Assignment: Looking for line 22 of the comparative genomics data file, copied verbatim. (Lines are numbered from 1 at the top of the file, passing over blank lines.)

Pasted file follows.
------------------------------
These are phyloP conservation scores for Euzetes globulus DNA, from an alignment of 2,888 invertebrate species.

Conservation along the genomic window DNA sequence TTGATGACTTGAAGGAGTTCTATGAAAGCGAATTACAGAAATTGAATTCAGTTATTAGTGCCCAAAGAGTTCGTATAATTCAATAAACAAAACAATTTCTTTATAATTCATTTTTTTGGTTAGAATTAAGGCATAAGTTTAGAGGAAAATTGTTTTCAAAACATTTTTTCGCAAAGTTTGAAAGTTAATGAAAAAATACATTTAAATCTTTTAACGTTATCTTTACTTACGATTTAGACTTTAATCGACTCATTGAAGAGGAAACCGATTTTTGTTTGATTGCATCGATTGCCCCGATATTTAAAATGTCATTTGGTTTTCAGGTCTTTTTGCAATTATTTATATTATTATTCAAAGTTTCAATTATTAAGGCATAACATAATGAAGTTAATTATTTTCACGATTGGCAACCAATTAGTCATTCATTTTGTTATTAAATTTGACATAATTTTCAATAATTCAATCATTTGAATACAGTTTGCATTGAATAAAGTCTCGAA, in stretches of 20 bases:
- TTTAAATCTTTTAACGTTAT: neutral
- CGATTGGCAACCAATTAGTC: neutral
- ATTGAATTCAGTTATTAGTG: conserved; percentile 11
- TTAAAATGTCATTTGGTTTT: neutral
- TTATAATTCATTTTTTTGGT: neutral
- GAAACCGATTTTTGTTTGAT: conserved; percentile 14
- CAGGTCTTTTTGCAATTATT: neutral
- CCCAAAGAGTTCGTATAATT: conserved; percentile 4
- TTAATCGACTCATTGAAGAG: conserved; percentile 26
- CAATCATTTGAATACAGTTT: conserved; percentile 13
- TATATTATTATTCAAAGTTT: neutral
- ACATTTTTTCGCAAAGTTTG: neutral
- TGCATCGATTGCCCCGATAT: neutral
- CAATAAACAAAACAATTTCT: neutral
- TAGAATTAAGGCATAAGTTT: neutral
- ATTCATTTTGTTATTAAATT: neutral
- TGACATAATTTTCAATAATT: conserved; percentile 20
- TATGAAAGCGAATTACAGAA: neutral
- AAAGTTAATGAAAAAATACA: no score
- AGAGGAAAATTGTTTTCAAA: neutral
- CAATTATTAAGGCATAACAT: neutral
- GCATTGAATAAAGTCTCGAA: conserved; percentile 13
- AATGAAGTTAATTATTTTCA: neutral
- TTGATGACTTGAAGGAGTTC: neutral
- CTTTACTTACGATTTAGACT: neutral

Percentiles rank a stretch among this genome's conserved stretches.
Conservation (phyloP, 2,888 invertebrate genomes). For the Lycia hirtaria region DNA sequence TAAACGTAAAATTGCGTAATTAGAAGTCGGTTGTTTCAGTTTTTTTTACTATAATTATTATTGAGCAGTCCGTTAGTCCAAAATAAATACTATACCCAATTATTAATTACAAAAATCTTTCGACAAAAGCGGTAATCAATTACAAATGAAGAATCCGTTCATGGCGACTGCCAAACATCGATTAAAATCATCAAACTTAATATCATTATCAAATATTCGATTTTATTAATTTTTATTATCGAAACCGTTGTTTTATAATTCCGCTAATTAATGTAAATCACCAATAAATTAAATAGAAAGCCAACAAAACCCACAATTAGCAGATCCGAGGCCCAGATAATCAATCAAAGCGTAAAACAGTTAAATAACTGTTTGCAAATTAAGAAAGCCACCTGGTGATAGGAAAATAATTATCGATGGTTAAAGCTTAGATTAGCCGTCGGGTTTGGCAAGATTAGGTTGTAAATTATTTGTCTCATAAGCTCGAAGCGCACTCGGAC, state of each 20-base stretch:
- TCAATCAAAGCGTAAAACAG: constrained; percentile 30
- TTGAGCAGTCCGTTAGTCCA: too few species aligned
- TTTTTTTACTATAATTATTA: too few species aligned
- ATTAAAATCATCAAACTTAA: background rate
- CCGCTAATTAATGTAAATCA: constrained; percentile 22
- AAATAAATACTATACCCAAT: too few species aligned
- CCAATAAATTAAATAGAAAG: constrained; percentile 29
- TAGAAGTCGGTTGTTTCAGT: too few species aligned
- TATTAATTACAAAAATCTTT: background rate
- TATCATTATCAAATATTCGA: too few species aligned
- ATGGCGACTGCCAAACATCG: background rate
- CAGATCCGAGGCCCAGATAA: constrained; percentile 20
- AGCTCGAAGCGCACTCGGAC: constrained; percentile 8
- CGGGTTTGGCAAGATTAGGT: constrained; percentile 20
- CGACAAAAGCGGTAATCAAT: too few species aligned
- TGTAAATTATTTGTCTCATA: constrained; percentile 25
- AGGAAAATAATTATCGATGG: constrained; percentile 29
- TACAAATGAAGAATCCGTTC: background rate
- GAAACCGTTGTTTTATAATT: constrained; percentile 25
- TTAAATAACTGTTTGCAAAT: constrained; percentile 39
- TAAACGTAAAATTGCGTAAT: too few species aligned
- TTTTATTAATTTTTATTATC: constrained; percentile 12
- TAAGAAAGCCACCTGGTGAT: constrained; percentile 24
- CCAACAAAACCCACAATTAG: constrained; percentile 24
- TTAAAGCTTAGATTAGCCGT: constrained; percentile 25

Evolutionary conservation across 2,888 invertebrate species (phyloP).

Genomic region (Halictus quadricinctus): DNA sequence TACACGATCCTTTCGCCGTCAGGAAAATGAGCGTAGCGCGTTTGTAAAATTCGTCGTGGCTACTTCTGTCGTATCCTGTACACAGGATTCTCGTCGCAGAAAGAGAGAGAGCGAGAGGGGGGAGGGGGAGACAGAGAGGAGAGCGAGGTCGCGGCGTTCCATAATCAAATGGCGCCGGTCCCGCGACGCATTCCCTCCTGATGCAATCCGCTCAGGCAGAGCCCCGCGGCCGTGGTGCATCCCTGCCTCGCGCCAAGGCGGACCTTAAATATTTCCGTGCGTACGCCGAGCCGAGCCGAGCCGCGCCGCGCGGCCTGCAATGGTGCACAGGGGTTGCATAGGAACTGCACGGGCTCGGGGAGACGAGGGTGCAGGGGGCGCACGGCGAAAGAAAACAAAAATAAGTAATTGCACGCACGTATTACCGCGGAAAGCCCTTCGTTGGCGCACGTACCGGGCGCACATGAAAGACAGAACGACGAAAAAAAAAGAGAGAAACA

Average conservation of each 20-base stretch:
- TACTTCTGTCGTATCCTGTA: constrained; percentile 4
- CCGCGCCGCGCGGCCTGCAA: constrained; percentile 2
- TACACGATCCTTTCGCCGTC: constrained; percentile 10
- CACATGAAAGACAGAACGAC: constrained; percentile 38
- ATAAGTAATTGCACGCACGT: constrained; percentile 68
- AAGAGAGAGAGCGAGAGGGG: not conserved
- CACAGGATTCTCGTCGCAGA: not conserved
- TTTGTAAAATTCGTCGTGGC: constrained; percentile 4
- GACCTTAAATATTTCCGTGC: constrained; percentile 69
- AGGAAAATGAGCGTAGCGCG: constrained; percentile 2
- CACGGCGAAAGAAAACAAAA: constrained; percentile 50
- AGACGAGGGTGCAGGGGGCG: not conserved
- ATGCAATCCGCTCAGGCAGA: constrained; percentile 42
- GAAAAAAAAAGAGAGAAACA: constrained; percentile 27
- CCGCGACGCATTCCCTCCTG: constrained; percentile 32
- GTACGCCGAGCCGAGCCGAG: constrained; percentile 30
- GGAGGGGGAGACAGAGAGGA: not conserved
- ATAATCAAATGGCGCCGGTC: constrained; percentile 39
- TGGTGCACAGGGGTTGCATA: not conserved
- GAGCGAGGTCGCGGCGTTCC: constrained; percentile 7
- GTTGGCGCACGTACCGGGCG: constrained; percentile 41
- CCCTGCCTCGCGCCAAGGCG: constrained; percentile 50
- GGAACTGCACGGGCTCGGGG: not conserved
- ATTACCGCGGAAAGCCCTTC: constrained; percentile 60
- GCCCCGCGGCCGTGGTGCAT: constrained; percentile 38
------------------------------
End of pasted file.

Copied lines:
- AGAGGAAAATTGTTTTCAAA: neutral